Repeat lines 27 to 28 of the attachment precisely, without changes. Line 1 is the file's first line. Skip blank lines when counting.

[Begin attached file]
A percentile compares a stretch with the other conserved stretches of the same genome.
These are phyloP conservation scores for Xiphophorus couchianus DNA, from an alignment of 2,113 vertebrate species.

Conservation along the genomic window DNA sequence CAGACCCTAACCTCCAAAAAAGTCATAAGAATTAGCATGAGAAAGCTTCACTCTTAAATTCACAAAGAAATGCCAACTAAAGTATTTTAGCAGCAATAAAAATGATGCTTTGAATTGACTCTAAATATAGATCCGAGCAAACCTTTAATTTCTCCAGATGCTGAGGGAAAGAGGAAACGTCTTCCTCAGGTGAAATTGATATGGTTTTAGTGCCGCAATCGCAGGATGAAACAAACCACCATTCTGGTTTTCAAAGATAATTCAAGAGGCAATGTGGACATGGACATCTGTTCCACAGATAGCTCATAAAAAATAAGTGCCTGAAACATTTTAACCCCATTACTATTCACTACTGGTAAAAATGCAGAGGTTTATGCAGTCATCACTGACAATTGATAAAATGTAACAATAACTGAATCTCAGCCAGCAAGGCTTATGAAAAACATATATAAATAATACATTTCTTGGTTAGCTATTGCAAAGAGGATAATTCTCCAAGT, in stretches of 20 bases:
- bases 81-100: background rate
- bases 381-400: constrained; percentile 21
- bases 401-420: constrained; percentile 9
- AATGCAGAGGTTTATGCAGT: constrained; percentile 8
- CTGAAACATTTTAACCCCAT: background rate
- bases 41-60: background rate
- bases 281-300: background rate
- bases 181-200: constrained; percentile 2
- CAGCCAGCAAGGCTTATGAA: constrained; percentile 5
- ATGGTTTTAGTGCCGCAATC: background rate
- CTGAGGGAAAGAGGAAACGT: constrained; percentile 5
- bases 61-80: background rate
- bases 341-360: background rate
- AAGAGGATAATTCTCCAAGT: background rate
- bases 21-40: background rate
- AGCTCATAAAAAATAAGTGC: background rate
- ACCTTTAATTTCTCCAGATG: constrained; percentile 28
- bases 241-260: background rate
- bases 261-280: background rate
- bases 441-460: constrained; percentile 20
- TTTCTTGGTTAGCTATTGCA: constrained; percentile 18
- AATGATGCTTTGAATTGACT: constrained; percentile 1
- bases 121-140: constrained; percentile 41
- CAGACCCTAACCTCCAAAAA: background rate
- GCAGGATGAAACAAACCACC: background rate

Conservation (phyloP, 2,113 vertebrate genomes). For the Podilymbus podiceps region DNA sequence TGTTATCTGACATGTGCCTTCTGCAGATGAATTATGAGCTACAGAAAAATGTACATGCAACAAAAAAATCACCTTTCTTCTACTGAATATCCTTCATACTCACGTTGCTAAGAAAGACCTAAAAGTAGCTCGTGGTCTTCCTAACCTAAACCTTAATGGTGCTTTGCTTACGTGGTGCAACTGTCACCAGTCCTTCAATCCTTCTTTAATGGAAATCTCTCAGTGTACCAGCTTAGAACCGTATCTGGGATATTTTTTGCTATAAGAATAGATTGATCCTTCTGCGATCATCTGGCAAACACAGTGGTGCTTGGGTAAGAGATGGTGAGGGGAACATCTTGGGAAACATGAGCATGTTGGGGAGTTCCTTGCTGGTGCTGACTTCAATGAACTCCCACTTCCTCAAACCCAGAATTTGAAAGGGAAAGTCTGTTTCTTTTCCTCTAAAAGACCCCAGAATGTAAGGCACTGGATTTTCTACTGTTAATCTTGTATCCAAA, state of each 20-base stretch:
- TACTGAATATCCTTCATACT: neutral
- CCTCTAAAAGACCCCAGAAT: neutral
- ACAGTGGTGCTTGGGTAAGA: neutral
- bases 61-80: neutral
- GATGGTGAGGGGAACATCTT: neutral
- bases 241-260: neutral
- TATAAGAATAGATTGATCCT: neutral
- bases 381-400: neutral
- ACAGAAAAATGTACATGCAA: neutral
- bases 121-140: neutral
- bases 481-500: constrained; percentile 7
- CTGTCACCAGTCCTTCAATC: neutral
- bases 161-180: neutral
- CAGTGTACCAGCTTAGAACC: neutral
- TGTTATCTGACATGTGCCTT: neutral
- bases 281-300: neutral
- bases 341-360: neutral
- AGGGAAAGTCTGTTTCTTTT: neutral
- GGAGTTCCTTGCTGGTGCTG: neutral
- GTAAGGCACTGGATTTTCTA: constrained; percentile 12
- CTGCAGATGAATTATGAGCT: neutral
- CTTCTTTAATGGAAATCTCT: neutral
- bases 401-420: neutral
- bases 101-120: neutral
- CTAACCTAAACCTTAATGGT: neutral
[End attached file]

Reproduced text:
- CAGACCCTAACCTCCAAAAA: background rate
- GCAGGATGAAACAAACCACC: background rate